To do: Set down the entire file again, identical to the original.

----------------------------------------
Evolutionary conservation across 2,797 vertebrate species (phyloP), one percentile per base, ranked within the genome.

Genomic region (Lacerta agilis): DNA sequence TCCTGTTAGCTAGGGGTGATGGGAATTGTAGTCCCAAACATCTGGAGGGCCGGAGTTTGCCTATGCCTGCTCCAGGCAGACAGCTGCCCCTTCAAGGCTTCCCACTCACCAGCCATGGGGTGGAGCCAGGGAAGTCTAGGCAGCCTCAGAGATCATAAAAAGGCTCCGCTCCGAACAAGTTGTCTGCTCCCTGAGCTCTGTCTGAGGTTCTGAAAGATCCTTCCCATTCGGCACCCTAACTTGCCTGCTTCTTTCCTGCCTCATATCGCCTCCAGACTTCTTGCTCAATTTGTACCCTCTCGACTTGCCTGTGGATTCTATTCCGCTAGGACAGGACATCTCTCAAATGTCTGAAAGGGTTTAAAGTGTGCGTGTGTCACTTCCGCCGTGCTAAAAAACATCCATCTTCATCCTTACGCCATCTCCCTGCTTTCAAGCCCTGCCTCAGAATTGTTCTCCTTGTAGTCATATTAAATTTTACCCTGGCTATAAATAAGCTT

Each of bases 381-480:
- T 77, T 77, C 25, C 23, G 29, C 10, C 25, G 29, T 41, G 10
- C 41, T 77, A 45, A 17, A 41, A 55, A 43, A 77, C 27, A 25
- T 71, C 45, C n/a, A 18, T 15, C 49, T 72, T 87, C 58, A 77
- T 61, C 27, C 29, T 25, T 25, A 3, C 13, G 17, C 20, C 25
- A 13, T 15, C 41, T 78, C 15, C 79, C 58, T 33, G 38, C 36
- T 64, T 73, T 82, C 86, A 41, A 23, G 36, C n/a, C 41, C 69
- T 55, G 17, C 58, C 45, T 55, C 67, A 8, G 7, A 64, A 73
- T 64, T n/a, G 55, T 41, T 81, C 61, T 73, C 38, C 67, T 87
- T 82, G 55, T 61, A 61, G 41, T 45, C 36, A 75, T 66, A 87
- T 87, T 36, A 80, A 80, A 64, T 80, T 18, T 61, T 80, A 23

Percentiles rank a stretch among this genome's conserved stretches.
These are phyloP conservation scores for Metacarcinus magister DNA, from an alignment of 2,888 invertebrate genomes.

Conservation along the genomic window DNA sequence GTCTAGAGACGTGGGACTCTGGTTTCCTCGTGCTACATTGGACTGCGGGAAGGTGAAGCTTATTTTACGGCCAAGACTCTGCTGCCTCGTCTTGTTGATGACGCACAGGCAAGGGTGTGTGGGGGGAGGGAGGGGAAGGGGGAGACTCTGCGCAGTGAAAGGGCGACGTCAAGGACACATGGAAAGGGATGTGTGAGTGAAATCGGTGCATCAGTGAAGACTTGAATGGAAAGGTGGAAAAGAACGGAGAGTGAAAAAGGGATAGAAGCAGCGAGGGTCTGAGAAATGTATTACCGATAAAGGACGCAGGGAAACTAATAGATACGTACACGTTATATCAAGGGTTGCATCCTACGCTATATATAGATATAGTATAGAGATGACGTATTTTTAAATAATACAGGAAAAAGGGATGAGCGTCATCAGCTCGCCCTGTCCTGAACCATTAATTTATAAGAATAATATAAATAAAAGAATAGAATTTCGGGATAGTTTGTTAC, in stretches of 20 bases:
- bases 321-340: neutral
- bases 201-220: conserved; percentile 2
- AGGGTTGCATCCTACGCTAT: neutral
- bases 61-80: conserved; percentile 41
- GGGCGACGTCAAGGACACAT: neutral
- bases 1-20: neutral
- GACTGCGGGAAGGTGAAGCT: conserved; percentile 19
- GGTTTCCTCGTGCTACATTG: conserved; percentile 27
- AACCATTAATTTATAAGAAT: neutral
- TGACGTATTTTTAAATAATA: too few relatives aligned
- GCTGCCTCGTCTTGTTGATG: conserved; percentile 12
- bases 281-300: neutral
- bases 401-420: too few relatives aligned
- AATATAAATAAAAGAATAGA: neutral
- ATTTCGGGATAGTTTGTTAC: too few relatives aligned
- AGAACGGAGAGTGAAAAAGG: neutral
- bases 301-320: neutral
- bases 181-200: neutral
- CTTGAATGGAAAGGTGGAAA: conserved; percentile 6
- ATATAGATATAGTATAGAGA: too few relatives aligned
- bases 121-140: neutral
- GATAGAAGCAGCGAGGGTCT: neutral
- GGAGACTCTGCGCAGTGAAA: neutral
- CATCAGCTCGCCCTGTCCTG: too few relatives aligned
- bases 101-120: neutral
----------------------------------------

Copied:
Evolutionary conservation across 2,797 vertebrate species (phyloP), one percentile per base, ranked within the genome.

Genomic region (Lacerta agilis): DNA sequence TCCTGTTAGCTAGGGGTGATGGGAATTGTAGTCCCAAACATCTGGAGGGCCGGAGTTTGCCTATGCCTGCTCCAGGCAGACAGCTGCCCCTTCAAGGCTTCCCACTCACCAGCCATGGGGTGGAGCCAGGGAAGTCTAGGCAGCCTCAGAGATCATAAAAAGGCTCCGCTCCGAACAAGTTGTCTGCTCCCTGAGCTCTGTCTGAGGTTCTGAAAGATCCTTCCCATTCGGCACCCTAACTTGCCTGCTTCTTTCCTGCCTCATATCGCCTCCAGACTTCTTGCTCAATTTGTACCCTCTCGACTTGCCTGTGGATTCTATTCCGCTAGGACAGGACATCTCTCAAATGTCTGAAAGGGTTTAAAGTGTGCGTGTGTCACTTCCGCCGTGCTAAAAAACATCCATCTTCATCCTTACGCCATCTCCCTGCTTTCAAGCCCTGCCTCAGAATTGTTCTCCTTGTAGTCATATTAAATTTTACCCTGGCTATAAATAAGCTT

Each of bases 381-480:
- T 77, T 77, C 25, C 23, G 29, C 10, C 25, G 29, T 41, G 10
- C 41, T 77, A 45, A 17, A 41, A 55, A 43, A 77, C 27, A 25
- T 71, C 45, C n/a, A 18, T 15, C 49, T 72, T 87, C 58, A 77
- T 61, C 27, C 29, T 25, T 25, A 3, C 13, G 17, C 20, C 25
- A 13, T 15, C 41, T 78, C 15, C 79, C 58, T 33, G 38, C 36
- T 64, T 73, T 82, C 86, A 41, A 23, G 36, C n/a, C 41, C 69
- T 55, G 17, C 58, C 45, T 55, C 67, A 8, G 7, A 64, A 73
- T 64, T n/a, G 55, T 41, T 81, C 61, T 73, C 38, C 67, T 87
- T 82, G 55, T 61, A 61, G 41, T 45, C 36, A 75, T 66, A 87
- T 87, T 36, A 80, A 80, A 64, T 80, T 18, T 61, T 80, A 23

Percentiles rank a stretch among this genome's conserved stretches.
These are phyloP conservation scores for Metacarcinus magister DNA, from an alignment of 2,888 invertebrate genomes.

Conservation along the genomic window DNA sequence GTCTAGAGACGTGGGACTCTGGTTTCCTCGTGCTACATTGGACTGCGGGAAGGTGAAGCTTATTTTACGGCCAAGACTCTGCTGCCTCGTCTTGTTGATGACGCACAGGCAAGGGTGTGTGGGGGGAGGGAGGGGAAGGGGGAGACTCTGCGCAGTGAAAGGGCGACGTCAAGGACACATGGAAAGGGATGTGTGAGTGAAATCGGTGCATCAGTGAAGACTTGAATGGAAAGGTGGAAAAGAACGGAGAGTGAAAAAGGGATAGAAGCAGCGAGGGTCTGAGAAATGTATTACCGATAAAGGACGCAGGGAAACTAATAGATACGTACACGTTATATCAAGGGTTGCATCCTACGCTATATATAGATATAGTATAGAGATGACGTATTTTTAAATAATACAGGAAAAAGGGATGAGCGTCATCAGCTCGCCCTGTCCTGAACCATTAATTTATAAGAATAATATAAATAAAAGAATAGAATTTCGGGATAGTTTGTTAC, in stretches of 20 bases:
- bases 321-340: neutral
- bases 201-220: conserved; percentile 2
- AGGGTTGCATCCTACGCTAT: neutral
- bases 61-80: conserved; percentile 41
- GGGCGACGTCAAGGACACAT: neutral
- bases 1-20: neutral
- GACTGCGGGAAGGTGAAGCT: conserved; percentile 19
- GGTTTCCTCGTGCTACATTG: conserved; percentile 27
- AACCATTAATTTATAAGAAT: neutral
- TGACGTATTTTTAAATAATA: too few relatives aligned
- GCTGCCTCGTCTTGTTGATG: conserved; percentile 12
- bases 281-300: neutral
- bases 401-420: too few relatives aligned
- AATATAAATAAAAGAATAGA: neutral
- ATTTCGGGATAGTTTGTTAC: too few relatives aligned
- AGAACGGAGAGTGAAAAAGG: neutral
- bases 301-320: neutral
- bases 181-200: neutral
- CTTGAATGGAAAGGTGGAAA: conserved; percentile 6
- ATATAGATATAGTATAGAGA: too few relatives aligned
- bases 121-140: neutral
- GATAGAAGCAGCGAGGGTCT: neutral
- GGAGACTCTGCGCAGTGAAA: neutral
- CATCAGCTCGCCCTGTCCTG: too few relatives aligned
- bases 101-120: neutral